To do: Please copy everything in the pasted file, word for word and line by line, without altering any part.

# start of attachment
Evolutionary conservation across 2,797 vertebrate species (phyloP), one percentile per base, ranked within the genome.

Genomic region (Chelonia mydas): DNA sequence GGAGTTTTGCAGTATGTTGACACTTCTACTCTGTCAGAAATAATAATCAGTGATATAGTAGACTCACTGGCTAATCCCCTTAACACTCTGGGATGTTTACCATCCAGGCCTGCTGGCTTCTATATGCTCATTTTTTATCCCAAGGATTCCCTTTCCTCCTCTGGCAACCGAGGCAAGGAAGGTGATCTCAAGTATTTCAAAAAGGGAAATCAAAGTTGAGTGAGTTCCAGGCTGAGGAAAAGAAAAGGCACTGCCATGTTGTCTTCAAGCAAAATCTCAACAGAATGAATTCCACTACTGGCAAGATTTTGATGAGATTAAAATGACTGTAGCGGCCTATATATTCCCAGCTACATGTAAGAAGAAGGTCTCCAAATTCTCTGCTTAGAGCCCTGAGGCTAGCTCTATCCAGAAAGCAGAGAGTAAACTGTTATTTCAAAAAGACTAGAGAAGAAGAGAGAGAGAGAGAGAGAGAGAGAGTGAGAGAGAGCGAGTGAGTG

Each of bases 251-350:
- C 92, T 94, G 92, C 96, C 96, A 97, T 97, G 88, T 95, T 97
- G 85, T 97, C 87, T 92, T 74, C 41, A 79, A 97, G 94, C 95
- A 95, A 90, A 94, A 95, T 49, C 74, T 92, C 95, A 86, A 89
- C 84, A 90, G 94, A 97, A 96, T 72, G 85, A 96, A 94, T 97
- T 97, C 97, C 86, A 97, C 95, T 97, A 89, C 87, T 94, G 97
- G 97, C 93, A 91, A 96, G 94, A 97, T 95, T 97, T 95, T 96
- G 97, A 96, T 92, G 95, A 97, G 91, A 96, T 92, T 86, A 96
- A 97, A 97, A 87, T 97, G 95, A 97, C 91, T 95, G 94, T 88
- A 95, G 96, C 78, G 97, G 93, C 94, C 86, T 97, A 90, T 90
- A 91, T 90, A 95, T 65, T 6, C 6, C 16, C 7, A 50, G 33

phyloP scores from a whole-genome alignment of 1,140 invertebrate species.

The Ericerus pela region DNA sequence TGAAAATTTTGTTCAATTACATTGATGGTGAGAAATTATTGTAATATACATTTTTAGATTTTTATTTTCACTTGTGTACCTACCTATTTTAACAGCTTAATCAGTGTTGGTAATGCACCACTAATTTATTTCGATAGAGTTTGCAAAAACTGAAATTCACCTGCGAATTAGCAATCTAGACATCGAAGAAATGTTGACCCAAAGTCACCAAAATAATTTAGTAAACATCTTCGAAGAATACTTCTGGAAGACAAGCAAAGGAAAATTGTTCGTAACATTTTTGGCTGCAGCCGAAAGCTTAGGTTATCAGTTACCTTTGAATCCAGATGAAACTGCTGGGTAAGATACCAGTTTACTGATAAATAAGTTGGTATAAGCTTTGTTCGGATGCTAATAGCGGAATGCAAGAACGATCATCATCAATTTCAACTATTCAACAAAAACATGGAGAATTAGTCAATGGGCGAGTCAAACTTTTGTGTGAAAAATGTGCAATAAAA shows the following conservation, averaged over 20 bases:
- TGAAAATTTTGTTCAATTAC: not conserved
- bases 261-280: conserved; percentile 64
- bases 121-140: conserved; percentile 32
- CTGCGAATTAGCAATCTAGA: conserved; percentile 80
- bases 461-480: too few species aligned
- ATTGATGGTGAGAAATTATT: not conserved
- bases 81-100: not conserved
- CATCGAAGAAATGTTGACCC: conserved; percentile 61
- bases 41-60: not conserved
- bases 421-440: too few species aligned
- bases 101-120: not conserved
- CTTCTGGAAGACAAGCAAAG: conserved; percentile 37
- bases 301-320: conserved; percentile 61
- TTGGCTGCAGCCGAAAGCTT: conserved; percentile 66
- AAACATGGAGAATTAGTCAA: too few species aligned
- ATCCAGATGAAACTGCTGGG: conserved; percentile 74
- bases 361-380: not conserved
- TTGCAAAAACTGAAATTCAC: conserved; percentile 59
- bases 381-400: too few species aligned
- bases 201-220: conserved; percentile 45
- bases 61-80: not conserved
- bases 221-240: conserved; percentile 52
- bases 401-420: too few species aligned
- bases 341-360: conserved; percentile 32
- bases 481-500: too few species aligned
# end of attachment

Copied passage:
Evolutionary conservation across 2,797 vertebrate species (phyloP), one percentile per base, ranked within the genome.

Genomic region (Chelonia mydas): DNA sequence GGAGTTTTGCAGTATGTTGACACTTCTACTCTGTCAGAAATAATAATCAGTGATATAGTAGACTCACTGGCTAATCCCCTTAACACTCTGGGATGTTTACCATCCAGGCCTGCTGGCTTCTATATGCTCATTTTTTATCCCAAGGATTCCCTTTCCTCCTCTGGCAACCGAGGCAAGGAAGGTGATCTCAAGTATTTCAAAAAGGGAAATCAAAGTTGAGTGAGTTCCAGGCTGAGGAAAAGAAAAGGCACTGCCATGTTGTCTTCAAGCAAAATCTCAACAGAATGAATTCCACTACTGGCAAGATTTTGATGAGATTAAAATGACTGTAGCGGCCTATATATTCCCAGCTACATGTAAGAAGAAGGTCTCCAAATTCTCTGCTTAGAGCCCTGAGGCTAGCTCTATCCAGAAAGCAGAGAGTAAACTGTTATTTCAAAAAGACTAGAGAAGAAGAGAGAGAGAGAGAGAGAGAGAGAGTGAGAGAGAGCGAGTGAGTG

Each of bases 251-350:
- C 92, T 94, G 92, C 96, C 96, A 97, T 97, G 88, T 95, T 97
- G 85, T 97, C 87, T 92, T 74, C 41, A 79, A 97, G 94, C 95
- A 95, A 90, A 94, A 95, T 49, C 74, T 92, C 95, A 86, A 89
- C 84, A 90, G 94, A 97, A 96, T 72, G 85, A 96, A 94, T 97
- T 97, C 97, C 86, A 97, C 95, T 97, A 89, C 87, T 94, G 97
- G 97, C 93, A 91, A 96, G 94, A 97, T 95, T 97, T 95, T 96
- G 97, A 96, T 92, G 95, A 97, G 91, A 96, T 92, T 86, A 96
- A 97, A 97, A 87, T 97, G 95, A 97, C 91, T 95, G 94, T 88
- A 95, G 96, C 78, G 97, G 93, C 94, C 86, T 97, A 90, T 90
- A 91, T 90, A 95, T 65, T 6, C 6, C 16, C 7, A 50, G 33

phyloP scores from a whole-genome alignment of 1,140 invertebrate species.

The Ericerus pela region DNA sequence TGAAAATTTTGTTCAATTACATTGATGGTGAGAAATTATTGTAATATACATTTTTAGATTTTTATTTTCACTTGTGTACCTACCTATTTTAACAGCTTAATCAGTGTTGGTAATGCACCACTAATTTATTTCGATAGAGTTTGCAAAAACTGAAATTCACCTGCGAATTAGCAATCTAGACATCGAAGAAATGTTGACCCAAAGTCACCAAAATAATTTAGTAAACATCTTCGAAGAATACTTCTGGAAGACAAGCAAAGGAAAATTGTTCGTAACATTTTTGGCTGCAGCCGAAAGCTTAGGTTATCAGTTACCTTTGAATCCAGATGAAACTGCTGGGTAAGATACCAGTTTACTGATAAATAAGTTGGTATAAGCTTTGTTCGGATGCTAATAGCGGAATGCAAGAACGATCATCATCAATTTCAACTATTCAACAAAAACATGGAGAATTAGTCAATGGGCGAGTCAAACTTTTGTGTGAAAAATGTGCAATAAAA shows the following conservation, averaged over 20 bases:
- TGAAAATTTTGTTCAATTAC: not conserved
- bases 261-280: conserved; percentile 64
- bases 121-140: conserved; percentile 32
- CTGCGAATTAGCAATCTAGA: conserved; percentile 80
- bases 461-480: too few species aligned
- ATTGATGGTGAGAAATTATT: not conserved
- bases 81-100: not conserved
- CATCGAAGAAATGTTGACCC: conserved; percentile 61
- bases 41-60: not conserved
- bases 421-440: too few species aligned
- bases 101-120: not conserved
- CTTCTGGAAGACAAGCAAAG: conserved; percentile 37
- bases 301-320: conserved; percentile 61
- TTGGCTGCAGCCGAAAGCTT: conserved; percentile 66
- AAACATGGAGAATTAGTCAA: too few species aligned
- ATCCAGATGAAACTGCTGGG: conserved; percentile 74
- bases 361-380: not conserved
- TTGCAAAAACTGAAATTCAC: conserved; percentile 59
- bases 381-400: too few species aligned
- bases 201-220: conserved; percentile 45
- bases 61-80: not conserved
- bases 221-240: conserved; percentile 52
- bases 401-420: too few species aligned
- bases 341-360: conserved; percentile 32
- bases 481-500: too few species aligned